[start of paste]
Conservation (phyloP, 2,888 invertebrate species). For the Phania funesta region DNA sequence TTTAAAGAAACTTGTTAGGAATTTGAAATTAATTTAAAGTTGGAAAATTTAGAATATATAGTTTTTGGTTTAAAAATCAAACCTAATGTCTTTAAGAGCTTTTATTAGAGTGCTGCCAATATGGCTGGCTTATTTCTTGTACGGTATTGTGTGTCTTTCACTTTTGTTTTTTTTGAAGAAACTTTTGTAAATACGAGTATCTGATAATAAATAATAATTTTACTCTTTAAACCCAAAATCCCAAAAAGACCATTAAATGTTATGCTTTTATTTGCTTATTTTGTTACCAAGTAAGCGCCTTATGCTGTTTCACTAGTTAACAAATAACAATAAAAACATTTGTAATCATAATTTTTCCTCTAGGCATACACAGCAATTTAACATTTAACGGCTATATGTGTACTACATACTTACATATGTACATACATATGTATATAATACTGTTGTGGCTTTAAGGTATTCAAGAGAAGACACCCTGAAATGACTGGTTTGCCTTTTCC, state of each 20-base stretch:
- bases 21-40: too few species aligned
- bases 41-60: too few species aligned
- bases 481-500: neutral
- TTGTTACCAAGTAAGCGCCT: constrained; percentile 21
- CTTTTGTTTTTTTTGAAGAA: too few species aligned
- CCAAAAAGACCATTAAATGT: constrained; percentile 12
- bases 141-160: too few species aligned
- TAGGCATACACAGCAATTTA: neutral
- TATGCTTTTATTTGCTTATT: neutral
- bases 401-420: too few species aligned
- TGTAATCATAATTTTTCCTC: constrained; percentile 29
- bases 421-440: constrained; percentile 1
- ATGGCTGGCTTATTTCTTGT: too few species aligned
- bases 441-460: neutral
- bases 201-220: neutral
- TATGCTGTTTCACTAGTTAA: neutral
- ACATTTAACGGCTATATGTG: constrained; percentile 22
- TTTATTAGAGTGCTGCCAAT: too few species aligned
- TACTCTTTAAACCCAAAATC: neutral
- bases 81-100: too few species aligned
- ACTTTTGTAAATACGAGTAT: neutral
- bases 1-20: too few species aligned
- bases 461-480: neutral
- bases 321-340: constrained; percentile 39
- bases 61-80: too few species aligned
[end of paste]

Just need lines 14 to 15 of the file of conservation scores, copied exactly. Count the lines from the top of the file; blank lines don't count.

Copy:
- ATGGCTGGCTTATTTCTTGT: too few species aligned
- bases 441-460: neutral